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How to Develop Your Inner Authority

Learn how to develop your inner authority from education consultant Grace Dearborn in this Howcast video.


How to develop your inner authority. Inner authority is being comfortable, being the author of what is happening in the classroom. Authority in this sense is not the authoritarianism type of authority, the type of draconian overarching Stalinistic sense of authority but rather is just that sense of being confident in what we're doing, how we're doing it, and why we're doing it with our students. How you build inner authority, there's lot of different ways to build your sense of confidence as a teacher. The number one way is having success in the classroom. Each little success we have builds our confidence in what we're doing and how we're doing it. Start with something you can have success with like teaching a very specific procedure to your students. Maybe it's raising your hands to speak or getting quiet when I play a particular sound or how to start the class or how to come in and begin the warm up activity.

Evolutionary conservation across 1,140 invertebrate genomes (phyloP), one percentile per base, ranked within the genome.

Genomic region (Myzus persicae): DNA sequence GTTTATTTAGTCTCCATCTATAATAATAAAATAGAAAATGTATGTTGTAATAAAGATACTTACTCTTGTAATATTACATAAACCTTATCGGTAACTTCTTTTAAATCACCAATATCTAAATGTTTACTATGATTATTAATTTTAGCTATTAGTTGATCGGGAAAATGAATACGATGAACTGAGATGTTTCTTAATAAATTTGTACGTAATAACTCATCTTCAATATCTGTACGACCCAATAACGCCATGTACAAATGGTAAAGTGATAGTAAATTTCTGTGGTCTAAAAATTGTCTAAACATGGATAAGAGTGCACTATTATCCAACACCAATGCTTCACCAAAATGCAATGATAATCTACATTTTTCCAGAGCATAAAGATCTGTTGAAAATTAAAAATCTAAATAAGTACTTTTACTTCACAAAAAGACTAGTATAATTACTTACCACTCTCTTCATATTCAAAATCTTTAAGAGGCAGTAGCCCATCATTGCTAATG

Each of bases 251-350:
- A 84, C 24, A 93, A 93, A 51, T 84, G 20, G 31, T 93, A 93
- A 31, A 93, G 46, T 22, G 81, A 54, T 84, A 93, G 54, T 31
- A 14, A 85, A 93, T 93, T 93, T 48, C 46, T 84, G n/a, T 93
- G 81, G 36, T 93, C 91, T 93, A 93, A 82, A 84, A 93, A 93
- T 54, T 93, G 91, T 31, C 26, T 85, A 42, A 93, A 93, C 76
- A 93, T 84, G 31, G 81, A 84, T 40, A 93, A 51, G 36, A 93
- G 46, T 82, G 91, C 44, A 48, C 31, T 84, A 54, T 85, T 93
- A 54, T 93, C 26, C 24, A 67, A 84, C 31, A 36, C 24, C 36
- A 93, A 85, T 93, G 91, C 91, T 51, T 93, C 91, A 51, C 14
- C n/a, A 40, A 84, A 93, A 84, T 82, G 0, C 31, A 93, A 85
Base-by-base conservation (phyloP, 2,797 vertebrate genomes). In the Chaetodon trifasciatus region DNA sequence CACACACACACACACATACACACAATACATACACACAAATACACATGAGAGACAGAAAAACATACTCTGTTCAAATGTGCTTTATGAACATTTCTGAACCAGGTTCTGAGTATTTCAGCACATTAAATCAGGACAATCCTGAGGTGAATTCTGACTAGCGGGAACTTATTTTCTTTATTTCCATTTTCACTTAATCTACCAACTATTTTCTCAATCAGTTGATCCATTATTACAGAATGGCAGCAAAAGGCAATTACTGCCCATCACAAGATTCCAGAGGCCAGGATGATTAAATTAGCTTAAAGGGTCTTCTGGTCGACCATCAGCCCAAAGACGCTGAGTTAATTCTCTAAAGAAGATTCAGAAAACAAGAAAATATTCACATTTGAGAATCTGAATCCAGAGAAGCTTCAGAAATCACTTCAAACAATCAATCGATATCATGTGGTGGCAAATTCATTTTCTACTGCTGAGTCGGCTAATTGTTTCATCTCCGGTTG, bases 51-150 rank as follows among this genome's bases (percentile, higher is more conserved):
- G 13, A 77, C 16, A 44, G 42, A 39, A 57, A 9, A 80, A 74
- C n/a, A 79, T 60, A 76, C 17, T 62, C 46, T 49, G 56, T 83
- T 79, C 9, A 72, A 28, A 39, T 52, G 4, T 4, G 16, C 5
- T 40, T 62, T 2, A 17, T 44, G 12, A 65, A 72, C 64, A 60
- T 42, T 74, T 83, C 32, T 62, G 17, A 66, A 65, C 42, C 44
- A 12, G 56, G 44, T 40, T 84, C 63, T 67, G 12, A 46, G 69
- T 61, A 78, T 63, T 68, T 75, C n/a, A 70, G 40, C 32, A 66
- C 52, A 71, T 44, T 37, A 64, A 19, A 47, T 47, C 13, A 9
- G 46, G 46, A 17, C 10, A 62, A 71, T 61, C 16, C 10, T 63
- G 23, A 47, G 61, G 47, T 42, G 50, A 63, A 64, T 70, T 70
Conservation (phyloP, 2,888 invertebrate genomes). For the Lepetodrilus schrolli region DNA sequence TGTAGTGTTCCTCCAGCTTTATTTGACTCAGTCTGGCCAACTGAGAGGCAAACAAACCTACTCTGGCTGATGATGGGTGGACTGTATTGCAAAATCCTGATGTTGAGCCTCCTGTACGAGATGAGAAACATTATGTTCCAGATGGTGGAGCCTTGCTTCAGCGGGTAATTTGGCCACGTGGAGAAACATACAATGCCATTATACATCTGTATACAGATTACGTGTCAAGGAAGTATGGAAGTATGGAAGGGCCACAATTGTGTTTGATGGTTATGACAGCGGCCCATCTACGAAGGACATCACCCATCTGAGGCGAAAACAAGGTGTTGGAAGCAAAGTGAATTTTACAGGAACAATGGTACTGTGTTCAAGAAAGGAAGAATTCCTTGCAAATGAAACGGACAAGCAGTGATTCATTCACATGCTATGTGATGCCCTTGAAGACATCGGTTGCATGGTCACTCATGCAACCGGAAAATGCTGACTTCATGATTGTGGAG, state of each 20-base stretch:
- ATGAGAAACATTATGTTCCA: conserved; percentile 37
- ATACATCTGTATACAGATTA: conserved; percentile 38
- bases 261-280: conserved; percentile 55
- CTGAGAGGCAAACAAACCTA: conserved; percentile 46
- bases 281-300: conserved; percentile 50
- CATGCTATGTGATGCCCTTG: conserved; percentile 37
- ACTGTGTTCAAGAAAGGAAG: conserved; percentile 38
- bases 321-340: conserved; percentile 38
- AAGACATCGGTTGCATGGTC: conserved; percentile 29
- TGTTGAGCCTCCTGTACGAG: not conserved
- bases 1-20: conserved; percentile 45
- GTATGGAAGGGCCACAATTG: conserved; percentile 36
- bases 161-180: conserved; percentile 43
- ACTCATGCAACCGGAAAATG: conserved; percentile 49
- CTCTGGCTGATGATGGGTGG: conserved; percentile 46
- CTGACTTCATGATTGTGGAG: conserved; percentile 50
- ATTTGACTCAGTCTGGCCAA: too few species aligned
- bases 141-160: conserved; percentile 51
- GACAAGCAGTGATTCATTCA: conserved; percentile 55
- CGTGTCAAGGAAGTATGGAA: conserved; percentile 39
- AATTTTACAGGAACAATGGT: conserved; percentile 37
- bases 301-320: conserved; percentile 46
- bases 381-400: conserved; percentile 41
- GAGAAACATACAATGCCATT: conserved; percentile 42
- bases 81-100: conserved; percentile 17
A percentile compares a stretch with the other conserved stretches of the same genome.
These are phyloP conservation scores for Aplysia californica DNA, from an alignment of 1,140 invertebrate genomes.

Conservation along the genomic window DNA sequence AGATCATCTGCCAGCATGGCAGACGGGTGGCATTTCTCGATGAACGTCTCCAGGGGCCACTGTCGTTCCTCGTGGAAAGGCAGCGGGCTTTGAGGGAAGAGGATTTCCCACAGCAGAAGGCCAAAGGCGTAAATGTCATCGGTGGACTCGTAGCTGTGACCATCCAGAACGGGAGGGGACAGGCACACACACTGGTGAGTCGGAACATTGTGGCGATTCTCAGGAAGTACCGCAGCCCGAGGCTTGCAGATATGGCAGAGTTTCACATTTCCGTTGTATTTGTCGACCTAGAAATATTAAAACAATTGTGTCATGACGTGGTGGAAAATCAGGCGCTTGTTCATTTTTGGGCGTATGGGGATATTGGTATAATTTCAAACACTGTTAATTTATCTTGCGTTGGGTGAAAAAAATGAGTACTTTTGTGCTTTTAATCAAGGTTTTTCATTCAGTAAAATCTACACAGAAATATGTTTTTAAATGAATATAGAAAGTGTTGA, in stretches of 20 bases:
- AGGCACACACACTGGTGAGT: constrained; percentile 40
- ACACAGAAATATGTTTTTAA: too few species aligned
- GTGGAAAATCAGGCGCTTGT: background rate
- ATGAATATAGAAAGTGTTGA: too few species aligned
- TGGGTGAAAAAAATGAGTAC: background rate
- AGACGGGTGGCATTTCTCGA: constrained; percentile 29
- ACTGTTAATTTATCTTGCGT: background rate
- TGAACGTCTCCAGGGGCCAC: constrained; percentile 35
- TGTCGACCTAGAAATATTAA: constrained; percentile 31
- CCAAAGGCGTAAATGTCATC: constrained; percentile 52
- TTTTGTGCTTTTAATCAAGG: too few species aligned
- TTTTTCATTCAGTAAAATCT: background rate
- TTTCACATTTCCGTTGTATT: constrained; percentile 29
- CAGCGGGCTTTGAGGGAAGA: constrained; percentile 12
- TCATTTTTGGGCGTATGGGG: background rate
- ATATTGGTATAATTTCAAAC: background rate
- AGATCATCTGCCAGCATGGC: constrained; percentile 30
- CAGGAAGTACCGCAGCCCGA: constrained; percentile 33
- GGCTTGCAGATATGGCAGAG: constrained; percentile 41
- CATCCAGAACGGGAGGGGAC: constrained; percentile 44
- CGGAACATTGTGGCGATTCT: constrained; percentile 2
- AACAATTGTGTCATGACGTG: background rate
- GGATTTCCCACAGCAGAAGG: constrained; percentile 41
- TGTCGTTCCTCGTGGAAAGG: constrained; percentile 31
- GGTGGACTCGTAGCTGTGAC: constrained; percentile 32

Having success with those little things will build your inner confidence. There are many other ways to build inner authority. The more connected personally we feel to our students and the more connected they feel to us helps us feel more at ease, more confident in what we're doing. Obviously experience plays its part in building confidence as a teacher but experience is no guarantee and this is good news for our first and second year teachers. The reason I say that is I have worked with first year teachers as a mentor teacher who were so strong at classroom management you could have never guessed they were a first year teacher. On the other hand, I have worked with 30-year veterans who struggle and struggle with behaviors in their classroom. It's not necessarily about experience though obviously experience plays its part. More important than experience is self reflection.

Unfortunately, most teachers only self reflect after a bad day or a bad moment with kids. This is when we go home or go to the teacher's lounge and we sit in the dark and we cry. We think to ourselves, "What the? In the? Kids did?" Part of that self reflection needs to be, "Who was I today? Where was I on this continuum of inner authority? Could I have brought myself to a play of greater inner authority and would it have made a difference?" Just constantly asking ourselves those questions and not just when we have bad days, but when we have good moments and good days with kids reflecting on what went right today and how can I replicate that experience with my students will help us stay in our inner authority more of the time. Those are some ideas about building inner authority.

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